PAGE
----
Death Sentence This work has been published in the Teen Ink monthly print magazine.

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The stark white halls
Stink of bleach
Florescent lights glumly illuminating
The long stuffy hall, drifting down
From the dull white ceiling tiles.

We pass through a set of
Metal doors burdened
With weight, concealing
Another set just like the last
But these latent doors
Are masked with safety signs
Cautioning those who
Enter, warding off the
Sick and weary.

My heart quickens,
I wait for someone to
Open the door, for my limbs
Have gone limp, and my palms clammy.
With slow, hesitant movement
We all enter through the threshold
To the private ward.
This is where they keep them.

My dad approaches a nurse
Smiling sweetly at us
He speaks with a hushed tone
And she leads us to the first room
On the right, we enter as
She speaks in a too-cheery tone.
A small narrow room, concealed by two
Glass sliding doors on either side.
It again is filled with safety signs.

As instructed, we remove our jackets and scrub
Our hands clean of any contamination
From the outside world.
All too soon she slides open the other
Glass door, pulls back the curtain
And there he is, my uncle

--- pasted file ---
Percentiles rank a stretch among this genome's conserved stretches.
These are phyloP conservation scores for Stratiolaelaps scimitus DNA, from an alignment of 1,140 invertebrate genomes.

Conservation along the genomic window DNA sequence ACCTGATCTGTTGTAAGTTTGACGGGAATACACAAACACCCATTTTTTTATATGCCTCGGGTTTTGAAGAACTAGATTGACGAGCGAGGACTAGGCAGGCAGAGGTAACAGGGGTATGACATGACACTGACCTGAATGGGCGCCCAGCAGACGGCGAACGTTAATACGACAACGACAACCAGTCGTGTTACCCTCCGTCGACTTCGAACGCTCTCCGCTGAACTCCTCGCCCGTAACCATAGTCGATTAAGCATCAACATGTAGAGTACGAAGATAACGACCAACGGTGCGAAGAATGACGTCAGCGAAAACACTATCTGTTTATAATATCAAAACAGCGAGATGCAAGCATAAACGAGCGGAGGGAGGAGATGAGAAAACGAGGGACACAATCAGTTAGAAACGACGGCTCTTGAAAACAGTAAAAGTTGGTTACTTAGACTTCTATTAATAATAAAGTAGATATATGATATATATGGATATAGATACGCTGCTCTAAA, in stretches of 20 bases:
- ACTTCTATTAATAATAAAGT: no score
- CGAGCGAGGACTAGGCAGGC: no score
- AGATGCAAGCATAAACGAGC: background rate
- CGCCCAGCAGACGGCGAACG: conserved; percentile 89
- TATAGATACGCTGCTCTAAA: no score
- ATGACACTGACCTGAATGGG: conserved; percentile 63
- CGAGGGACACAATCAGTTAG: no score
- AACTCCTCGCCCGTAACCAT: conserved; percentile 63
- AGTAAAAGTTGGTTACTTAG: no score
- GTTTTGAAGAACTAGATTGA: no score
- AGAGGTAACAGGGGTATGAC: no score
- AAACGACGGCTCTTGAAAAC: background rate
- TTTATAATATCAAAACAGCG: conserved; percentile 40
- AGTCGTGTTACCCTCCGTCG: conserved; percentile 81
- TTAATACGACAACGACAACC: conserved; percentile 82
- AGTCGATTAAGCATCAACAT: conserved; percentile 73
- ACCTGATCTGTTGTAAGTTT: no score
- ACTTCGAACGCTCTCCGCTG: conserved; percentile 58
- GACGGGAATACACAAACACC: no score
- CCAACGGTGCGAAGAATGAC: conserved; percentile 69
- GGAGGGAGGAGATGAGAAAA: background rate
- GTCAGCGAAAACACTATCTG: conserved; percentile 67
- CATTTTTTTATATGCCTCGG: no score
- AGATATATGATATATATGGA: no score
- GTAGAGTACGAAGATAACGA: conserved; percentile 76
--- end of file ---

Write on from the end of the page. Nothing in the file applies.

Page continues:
But that isn’t him at all.
Pale, bald, and emaciated he lies there
Blending in with the stark white
Sheets and walls, wired to the murmuring
Machines, cables sticking out everywhere, staring
Up at a small TV screen in the corner.
My aunt leans against the expansive window
A dull smile lights her face but doesn’t reach her eyes.

I don’t want to look, but I cannot
Look away. A lump
Gathers in my throat but I know
This is not the time.
He looks at us
His goofy, easy-going smile
Only slightly pained
We all say hello,
My brothers and I with our backs
Glued to the wall.

We muster up the ability to chat for a while,
And his voice puts me slightly at ease,
His spirit’s surprisingly
Bright but his body
Conveys something else.
It says, I have cancer
I am weary and fading fast,
I am going to fail him.

This work has been published in the Teen Ink monthly print magazine. This piece has been published in Teen Ink’s monthly print magazine.






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